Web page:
These grant funds are intended to go to for-profit businesses only. They must be located in Pierce County, however home-based businesses are not eligible. Businesses must have 20 or fewer employees, be able to show they’ve been impacted by COVID-19 and need to have been operating since March 16, 2019.
On the Federal level, more money is coming for the unemployed. FEMA announced that Washington is eligible for the grant that the state’s Employment Security Department applied for recently. This funding allows the state to provide $300 a week to those who are unemployed due to COVID-19 and is added to existing unemployment benefits. This money should help those who lost the $600-per-week supplement to unemployment last month, but this is a short-term measure and has different eligibility requirements.
From the fiscal side of the city, Finance Director Dave Rodenbach gave an update to Council on August 27th on the current state of the City’s 2020 Budget. Sales tax revenues are down 3% through May, and we are planning on a total tax loss of around 10%. Right now, we are estimating a total 2020 revenue shortfall of around $800,000. We’ve been planning for this since the COVID-19 pandemic first hit and we’ve already taken steps to pause some projects and hold off on filling some vacant positions to make sure we stay financially healthy.
We’re planning to be cautious with our 2021 Budget, too. We’re going to need to trim around $1.3 million from the initial budget proposals from our Department Directors over the next month. The draft 2021 Budget will be presented to Council and available to the public on October 30. Council will hold meetings to talk about priorities and determine what ends up in the final budget.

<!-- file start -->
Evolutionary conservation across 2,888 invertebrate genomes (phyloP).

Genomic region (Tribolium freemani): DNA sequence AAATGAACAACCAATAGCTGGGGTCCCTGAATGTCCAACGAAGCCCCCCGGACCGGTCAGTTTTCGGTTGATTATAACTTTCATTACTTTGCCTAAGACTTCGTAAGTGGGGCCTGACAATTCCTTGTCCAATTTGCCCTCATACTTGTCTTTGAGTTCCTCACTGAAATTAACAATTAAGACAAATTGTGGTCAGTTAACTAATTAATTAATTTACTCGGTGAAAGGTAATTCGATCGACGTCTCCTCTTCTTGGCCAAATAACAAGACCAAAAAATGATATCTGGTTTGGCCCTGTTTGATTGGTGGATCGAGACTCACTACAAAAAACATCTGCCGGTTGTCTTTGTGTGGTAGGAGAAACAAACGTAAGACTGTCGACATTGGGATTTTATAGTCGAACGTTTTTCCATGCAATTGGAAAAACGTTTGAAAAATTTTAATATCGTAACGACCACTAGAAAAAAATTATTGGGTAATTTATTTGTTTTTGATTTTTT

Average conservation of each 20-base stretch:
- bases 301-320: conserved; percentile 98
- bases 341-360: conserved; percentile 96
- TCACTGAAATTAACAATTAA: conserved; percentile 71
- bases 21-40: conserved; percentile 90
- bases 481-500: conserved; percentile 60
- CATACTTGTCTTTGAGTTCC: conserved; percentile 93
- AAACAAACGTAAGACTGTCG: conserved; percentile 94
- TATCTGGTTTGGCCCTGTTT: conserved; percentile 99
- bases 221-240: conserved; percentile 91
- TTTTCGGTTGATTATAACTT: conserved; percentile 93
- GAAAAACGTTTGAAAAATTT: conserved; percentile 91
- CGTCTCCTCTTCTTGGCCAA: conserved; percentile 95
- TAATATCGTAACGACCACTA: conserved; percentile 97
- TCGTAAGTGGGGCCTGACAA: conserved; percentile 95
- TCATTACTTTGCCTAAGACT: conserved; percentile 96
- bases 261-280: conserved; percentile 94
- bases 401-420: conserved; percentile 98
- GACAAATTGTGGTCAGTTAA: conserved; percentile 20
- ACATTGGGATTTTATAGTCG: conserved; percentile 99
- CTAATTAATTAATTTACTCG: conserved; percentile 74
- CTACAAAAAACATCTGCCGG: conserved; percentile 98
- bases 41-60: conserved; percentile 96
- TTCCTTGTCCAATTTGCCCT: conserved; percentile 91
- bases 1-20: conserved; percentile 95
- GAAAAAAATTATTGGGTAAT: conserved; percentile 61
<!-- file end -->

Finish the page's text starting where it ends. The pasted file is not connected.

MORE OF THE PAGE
Spending all of our yearly revenue without putting a reserve away is not a good business model. Last year, we were able to put over a million dollars away in a reserve fund for a major crisis. We didn’t know COVID was on the way, or that these funds would be used so soon, but the reserve is helping provide continuity to our residents in these tough times. My hope is that Council will to continue to be responsible to the taxpayers by making sure we’re able to proactively set aside funds for emergencies and be prepared for whatever may come next.
News from City Council also includes a very productive meeting that occurred on August 13th. Council met with Puyallup Tribal Leadership to talk about ways the City can respect, promote and celebrate the Tribe’s history and culture here in our community.
The City will be working with an Ad Hoc Committee made up of a cross-section of individuals and tribal historians to look at the potential of restoring a name at either Austin Estuary Park, Donkey Creek Park or Crescent Creek Park. This restoration would hark back to the original names given by the Swobabc (sk-WHUH-babsh) who first lived in the area. We think this is a very important endeavor to make sure our residents and visitors can feel connected to the first people who lived and worked in the harbor.
City engineers presented Council with design options for safety improvements along Burnham Drive between Harbor Hill and Harborview Drive. There is a real need for safe pedestrian access along this road connecting the waterfront to Gig Harbor North. Designs ranged from a simple infilled sidewalk to a wider multi-use path. Council’s Public Works Committee will be looking into it and making a recommendation soon.